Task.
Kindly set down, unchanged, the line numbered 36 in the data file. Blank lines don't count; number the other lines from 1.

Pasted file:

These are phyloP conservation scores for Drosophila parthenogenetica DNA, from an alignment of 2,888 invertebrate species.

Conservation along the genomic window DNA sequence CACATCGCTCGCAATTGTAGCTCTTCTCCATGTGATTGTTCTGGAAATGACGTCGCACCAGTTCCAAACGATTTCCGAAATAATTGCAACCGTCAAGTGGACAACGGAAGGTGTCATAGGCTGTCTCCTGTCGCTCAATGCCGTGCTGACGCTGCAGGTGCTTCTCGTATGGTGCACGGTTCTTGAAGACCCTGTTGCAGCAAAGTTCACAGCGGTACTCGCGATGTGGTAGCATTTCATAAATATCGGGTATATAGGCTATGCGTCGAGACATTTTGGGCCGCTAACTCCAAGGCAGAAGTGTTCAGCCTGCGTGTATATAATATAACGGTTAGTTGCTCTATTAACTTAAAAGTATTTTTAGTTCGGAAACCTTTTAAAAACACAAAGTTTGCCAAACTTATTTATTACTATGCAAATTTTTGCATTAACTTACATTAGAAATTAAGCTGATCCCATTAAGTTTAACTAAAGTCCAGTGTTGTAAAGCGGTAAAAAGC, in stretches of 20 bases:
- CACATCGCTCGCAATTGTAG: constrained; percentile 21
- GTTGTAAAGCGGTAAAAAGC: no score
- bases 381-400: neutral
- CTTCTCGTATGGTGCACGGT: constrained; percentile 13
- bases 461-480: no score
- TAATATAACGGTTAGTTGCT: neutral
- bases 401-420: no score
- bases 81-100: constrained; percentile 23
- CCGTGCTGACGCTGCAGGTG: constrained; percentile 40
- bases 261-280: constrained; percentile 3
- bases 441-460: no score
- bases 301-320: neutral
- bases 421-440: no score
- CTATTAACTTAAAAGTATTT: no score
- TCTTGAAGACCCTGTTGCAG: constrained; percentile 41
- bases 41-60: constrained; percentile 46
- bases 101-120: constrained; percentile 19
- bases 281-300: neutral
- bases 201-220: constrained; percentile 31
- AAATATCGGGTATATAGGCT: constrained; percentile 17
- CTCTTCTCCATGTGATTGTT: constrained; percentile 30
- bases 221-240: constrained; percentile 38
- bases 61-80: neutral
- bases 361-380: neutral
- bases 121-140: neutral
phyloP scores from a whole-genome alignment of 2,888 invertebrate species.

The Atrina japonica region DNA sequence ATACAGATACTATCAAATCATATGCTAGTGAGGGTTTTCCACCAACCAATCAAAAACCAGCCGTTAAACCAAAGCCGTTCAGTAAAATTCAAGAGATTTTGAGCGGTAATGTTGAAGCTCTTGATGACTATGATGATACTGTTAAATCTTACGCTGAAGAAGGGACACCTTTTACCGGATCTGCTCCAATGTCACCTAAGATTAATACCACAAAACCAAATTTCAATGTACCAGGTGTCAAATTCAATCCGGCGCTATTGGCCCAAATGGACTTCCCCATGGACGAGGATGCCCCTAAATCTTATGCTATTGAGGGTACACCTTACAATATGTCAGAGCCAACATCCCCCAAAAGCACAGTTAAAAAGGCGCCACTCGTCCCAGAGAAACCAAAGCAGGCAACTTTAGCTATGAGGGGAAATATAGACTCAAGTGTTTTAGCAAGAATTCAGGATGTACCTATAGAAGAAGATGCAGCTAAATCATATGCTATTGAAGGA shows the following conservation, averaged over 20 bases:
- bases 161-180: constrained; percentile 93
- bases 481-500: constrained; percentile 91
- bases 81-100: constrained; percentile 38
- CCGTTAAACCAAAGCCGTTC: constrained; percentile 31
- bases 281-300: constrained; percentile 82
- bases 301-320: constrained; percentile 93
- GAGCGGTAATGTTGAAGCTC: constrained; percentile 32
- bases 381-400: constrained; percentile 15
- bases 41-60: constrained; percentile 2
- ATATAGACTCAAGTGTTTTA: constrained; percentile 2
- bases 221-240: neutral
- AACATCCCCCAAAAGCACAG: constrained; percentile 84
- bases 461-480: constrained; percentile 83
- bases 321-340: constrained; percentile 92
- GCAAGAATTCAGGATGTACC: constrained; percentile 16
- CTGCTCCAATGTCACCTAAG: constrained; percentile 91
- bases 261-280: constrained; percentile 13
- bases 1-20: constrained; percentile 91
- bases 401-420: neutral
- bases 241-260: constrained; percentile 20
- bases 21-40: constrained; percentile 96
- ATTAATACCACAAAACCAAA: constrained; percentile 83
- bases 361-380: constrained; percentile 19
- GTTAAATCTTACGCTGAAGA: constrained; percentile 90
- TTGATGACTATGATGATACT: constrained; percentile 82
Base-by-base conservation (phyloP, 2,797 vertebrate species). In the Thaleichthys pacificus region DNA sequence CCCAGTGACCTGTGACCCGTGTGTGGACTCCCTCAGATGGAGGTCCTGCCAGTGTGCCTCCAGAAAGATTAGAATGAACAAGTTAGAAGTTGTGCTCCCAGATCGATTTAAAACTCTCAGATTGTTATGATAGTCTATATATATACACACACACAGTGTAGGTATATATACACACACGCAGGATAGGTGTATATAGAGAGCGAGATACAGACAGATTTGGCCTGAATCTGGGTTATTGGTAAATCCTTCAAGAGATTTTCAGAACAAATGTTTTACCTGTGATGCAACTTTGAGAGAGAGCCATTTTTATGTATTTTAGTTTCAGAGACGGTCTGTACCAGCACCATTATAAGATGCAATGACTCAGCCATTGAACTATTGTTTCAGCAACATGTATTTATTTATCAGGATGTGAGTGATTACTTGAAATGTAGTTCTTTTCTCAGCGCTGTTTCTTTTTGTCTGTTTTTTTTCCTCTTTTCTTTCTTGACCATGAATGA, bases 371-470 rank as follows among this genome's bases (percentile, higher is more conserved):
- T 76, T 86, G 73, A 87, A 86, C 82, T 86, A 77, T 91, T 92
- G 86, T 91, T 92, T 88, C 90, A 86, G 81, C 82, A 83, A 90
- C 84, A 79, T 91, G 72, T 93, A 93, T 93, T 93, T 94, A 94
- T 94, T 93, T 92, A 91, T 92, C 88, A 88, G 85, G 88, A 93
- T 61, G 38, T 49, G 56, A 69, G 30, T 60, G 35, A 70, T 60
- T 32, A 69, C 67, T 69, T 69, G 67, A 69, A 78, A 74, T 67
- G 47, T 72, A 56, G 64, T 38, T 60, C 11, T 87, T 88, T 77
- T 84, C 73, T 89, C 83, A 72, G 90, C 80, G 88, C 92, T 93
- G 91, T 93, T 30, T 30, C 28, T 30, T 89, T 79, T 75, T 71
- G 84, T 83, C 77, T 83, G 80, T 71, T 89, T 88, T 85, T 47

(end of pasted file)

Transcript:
- GAGCGGTAATGTTGAAGCTC: constrained; percentile 32